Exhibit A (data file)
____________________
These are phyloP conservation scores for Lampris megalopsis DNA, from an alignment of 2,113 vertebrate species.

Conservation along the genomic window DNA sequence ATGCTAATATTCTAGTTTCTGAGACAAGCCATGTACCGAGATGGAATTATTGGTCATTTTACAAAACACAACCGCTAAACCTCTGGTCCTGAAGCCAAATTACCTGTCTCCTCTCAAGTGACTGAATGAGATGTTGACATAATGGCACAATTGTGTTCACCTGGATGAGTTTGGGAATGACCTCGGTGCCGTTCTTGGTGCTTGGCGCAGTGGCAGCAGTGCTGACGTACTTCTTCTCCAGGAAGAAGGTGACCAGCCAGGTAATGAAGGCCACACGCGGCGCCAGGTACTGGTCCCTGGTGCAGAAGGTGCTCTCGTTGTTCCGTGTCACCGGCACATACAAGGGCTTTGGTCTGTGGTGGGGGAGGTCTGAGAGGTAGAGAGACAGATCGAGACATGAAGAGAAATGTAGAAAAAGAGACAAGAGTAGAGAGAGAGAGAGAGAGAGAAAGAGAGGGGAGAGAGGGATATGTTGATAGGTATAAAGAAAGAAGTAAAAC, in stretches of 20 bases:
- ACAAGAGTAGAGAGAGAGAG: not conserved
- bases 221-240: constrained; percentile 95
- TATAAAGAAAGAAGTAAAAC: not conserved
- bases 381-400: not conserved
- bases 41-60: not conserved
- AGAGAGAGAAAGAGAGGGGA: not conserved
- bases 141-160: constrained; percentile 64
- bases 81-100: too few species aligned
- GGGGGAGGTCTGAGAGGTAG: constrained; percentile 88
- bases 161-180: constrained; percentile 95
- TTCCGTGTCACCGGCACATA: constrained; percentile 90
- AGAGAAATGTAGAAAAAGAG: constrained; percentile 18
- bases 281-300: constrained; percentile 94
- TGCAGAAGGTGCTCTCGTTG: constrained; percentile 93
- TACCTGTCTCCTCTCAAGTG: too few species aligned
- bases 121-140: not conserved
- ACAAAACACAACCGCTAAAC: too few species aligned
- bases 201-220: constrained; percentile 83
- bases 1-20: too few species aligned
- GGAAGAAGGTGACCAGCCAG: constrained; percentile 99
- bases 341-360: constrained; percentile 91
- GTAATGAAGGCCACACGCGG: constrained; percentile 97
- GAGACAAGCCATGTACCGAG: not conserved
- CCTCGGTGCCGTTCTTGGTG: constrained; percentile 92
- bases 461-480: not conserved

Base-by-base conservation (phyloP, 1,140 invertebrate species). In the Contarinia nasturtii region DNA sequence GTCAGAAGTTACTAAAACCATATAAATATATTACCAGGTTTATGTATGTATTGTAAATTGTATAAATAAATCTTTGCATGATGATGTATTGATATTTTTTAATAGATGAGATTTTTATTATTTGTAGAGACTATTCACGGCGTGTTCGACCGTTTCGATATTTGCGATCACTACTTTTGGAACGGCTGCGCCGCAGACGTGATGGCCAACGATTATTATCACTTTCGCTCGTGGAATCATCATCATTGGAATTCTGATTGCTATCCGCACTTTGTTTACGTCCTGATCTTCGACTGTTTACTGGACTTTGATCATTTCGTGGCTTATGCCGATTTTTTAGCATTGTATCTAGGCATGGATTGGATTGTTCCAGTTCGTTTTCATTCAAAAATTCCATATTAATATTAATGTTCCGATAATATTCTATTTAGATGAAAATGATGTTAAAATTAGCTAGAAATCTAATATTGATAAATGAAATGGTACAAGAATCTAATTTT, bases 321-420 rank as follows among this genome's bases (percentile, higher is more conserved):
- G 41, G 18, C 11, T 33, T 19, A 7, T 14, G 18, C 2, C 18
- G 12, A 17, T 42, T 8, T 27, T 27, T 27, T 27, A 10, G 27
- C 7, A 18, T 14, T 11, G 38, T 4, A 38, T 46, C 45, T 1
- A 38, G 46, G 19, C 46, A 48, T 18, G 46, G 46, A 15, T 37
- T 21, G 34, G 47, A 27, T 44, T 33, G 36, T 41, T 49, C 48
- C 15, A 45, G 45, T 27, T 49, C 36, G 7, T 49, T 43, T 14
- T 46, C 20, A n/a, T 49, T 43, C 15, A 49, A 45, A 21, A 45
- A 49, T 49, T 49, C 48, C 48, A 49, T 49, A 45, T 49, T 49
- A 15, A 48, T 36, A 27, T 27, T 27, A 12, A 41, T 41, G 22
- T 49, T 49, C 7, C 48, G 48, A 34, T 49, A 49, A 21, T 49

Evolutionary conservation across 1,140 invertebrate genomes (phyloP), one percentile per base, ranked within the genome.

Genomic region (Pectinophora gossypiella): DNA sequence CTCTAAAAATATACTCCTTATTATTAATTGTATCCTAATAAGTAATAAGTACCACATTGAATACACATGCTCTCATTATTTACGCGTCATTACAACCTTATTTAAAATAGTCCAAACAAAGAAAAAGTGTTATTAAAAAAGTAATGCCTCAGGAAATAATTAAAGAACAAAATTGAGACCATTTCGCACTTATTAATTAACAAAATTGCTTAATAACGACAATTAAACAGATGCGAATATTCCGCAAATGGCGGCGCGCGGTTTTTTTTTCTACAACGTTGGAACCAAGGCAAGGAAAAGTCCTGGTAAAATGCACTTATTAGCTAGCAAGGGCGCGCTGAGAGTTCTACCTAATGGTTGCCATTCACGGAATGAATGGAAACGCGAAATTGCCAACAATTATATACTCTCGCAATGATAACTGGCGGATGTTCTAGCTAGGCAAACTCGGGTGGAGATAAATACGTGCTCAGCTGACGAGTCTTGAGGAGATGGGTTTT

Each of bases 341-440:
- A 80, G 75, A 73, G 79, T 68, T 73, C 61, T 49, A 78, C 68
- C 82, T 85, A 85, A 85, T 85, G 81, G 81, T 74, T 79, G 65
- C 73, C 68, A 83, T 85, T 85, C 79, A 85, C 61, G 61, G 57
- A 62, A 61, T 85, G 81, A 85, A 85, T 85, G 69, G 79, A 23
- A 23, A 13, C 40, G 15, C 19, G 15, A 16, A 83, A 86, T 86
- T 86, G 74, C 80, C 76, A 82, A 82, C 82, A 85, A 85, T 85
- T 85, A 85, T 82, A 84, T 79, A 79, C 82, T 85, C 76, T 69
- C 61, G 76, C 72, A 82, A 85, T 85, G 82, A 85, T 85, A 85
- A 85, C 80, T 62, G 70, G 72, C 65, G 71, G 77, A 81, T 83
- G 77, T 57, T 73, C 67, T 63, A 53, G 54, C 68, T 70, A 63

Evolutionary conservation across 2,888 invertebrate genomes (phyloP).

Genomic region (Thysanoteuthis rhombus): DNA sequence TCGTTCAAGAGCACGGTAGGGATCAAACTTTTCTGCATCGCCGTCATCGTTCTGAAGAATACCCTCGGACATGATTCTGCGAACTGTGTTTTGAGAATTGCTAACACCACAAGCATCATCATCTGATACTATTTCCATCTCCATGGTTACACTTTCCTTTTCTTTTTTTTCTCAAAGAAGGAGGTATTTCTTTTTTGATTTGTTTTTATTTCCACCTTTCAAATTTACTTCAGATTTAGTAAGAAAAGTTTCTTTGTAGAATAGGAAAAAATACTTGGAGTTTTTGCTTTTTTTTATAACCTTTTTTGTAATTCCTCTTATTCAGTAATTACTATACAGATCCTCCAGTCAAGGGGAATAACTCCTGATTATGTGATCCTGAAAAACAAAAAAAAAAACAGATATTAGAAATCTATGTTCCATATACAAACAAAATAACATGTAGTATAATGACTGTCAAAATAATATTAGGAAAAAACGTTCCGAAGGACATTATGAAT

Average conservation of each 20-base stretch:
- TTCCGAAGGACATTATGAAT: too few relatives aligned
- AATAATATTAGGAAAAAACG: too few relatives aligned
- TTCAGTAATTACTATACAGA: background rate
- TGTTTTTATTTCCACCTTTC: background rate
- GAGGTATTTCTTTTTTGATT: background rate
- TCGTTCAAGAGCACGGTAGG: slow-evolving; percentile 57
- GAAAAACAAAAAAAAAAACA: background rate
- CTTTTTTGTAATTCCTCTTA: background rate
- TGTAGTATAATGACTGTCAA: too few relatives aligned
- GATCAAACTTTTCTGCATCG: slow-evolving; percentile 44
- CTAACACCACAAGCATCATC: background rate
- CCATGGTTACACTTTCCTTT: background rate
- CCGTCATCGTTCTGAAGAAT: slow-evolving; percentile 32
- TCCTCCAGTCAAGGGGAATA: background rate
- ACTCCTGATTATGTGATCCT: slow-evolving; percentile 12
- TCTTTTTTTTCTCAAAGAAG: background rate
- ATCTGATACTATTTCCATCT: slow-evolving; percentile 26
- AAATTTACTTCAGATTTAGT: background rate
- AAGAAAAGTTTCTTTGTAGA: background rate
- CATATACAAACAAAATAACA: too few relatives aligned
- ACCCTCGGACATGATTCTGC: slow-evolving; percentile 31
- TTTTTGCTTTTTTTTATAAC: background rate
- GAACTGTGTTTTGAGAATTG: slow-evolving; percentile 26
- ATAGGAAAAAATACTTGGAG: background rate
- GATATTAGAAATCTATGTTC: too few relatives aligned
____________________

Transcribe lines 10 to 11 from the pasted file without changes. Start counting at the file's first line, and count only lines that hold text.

- bases 81-100: too few species aligned
- GGGGGAGGTCTGAGAGGTAG: constrained; percentile 88